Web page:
FIP = ((13*HR)+(3*(BB+HBP))-(2*K))/IP + constant

The constant places FIP on the ERA scale. That makes it easier for we lifelong baseball fans to assess how good or bad a pitcher's FIP is. You can read more about FIP at its Fangraphs glossary page.

Lackey and Garcia's strikeout and walk rates are strikingly similar with the righty having the slight edge. Not shown on this chart are hit batsmen. Lackey plunked four to Garcia's three. When it comes to homers, Garcia has an advantage. That's the difference between the two players' respective FIPs.

Garcia's FIP is lower than Lackey's because the lefty has allowed fewer homers. This isn't surprising because opposing batsmen have had a hard lifting the sinkerballer's pitches out of the yard throughout his career when he has been healthy. And this year, thankfully, Garcia has been healthy.

Skill-Interactive ERA (SIERA)

The primary criticism of FIP is that its focus is too narrow. Because the results of a ball in play are not entirely within a pitcher's control, FIP ignores them. FIP doesn't want to take into account how fielders might have impacted a pitcher's results. The exclusion of all batted balls is at once a feature and a glitch.

Partially in response to FIP's narrow focus, SIERA was created. SIERA takes into account a pitcher's batted-ball profile as well as as his strikeouts, walks, hit batsmen, and homers. SIERA is more complex and more predictive than FIP or xFIP when it comes to predicting a pitcher's future ERA. SIERA has also revealed some interesting truths about pitching performance. The Fangraphs SIERA glossary page relays SIERA tells us that strikeouts are better than FIP gives them credit for, walks are bad (but tend to be less bad for pitchers who allow fewer of them), and batted balls are tricky. On that last point:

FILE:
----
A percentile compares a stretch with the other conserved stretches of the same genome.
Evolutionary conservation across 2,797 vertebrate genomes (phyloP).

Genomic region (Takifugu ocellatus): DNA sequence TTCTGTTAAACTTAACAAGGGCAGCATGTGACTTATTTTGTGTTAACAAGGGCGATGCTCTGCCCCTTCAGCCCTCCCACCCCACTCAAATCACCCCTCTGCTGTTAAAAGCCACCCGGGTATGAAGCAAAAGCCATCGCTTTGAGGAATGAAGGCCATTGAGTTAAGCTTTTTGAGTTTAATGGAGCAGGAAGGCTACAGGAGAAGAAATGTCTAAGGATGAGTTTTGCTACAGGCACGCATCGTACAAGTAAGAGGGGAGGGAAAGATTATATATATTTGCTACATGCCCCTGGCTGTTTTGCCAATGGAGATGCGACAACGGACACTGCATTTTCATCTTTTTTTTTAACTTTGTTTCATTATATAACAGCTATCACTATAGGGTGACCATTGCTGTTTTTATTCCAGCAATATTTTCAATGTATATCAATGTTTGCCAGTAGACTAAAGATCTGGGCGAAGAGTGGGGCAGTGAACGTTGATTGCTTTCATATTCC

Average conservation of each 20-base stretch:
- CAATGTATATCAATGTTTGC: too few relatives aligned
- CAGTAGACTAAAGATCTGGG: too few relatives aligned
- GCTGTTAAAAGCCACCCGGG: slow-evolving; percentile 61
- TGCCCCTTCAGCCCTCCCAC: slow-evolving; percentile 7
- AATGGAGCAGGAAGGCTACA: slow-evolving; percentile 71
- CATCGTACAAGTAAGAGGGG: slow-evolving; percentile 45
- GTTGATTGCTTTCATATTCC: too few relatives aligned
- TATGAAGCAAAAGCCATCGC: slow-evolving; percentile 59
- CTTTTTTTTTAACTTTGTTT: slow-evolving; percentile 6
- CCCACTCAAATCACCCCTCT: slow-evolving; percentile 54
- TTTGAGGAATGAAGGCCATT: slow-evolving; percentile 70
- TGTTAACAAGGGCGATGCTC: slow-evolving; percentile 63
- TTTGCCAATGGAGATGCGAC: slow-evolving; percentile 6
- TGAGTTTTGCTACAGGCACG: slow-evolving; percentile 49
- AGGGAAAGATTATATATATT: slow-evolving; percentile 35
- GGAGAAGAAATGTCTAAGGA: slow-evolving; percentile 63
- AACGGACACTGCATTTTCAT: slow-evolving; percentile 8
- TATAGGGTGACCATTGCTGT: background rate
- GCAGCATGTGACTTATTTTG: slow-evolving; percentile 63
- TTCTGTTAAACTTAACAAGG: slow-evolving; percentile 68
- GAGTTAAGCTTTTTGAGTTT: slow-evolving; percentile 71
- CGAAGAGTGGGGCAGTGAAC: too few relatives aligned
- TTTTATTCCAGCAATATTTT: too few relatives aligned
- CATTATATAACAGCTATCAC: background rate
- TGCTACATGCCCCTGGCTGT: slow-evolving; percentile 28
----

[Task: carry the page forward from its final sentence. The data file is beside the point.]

In general, groundballs go for hits more often than flyballs (although they don’t result in extra base hits as often). But the higher a pitcher’s groundball rate, the easier it is for their defense to turn those ground balls into outs. In other words, a pitcher with a 55% groundball rate will have a lower BABIP on grounders than a pitcher with a 45% groundball rate. And if a pitcher walks a large number of batters and also has a high groundball rate, their double-play rate will be higher as well.

As for flyballs, pitchers with a high flyball rate will have a lower Homerun Per Flyball rate than other pitchers.

Garcia's 3.39 SIERA is good but not great. However, it's a heck of a lot better than Lackey's 3.93. That's not to say that Lackey's SIERA is bad—not at all. In 2015, MLB starters posted a 4.07 SIERA (through play on Saturday). Both pitchers have been above average by SIERA. Garcia has been better.


Whether one uses the good ol' fashioned ERA or advanced metrics like FIP and SIERA, both Lackey and Garcia have pitched well in 2015. But Garcia has pitched better, if over fewer innings due to health issues earlier in the year that are hopefully behind the portsider. Consequently, it would be best for the Cards to give the ball to Garcia to start NLDS Game 1.